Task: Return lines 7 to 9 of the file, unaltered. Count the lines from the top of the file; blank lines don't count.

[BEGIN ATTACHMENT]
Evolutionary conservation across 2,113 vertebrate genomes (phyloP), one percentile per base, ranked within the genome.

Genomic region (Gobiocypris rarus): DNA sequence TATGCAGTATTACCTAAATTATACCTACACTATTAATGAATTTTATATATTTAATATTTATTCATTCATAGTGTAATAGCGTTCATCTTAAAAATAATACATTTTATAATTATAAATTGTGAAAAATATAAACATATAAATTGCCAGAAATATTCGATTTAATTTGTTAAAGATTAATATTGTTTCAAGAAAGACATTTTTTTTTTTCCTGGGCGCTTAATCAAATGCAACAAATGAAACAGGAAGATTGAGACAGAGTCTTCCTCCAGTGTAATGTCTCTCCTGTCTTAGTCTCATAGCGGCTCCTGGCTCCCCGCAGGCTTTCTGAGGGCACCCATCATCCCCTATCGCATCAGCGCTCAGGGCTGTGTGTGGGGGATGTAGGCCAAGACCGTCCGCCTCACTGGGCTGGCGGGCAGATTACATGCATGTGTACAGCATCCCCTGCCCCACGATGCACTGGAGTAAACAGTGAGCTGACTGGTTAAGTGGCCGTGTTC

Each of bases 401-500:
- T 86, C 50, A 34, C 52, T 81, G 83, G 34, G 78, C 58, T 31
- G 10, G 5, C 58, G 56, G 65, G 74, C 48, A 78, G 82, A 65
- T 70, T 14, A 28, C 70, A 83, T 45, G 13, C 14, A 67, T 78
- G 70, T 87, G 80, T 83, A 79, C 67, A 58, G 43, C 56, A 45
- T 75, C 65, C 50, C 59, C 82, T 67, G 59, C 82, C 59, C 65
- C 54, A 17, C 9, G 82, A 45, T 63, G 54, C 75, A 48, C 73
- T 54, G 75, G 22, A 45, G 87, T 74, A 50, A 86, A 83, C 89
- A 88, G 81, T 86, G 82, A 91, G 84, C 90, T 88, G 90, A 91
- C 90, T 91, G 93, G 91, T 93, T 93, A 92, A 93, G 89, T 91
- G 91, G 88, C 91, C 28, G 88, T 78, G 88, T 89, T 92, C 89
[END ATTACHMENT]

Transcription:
- G 70, T 87, G 80, T 83, A 79, C 67, A 58, G 43, C 56, A 45
- T 75, C 65, C 50, C 59, C 82, T 67, G 59, C 82, C 59, C 65
- C 54, A 17, C 9, G 82, A 45, T 63, G 54, C 75, A 48, C 73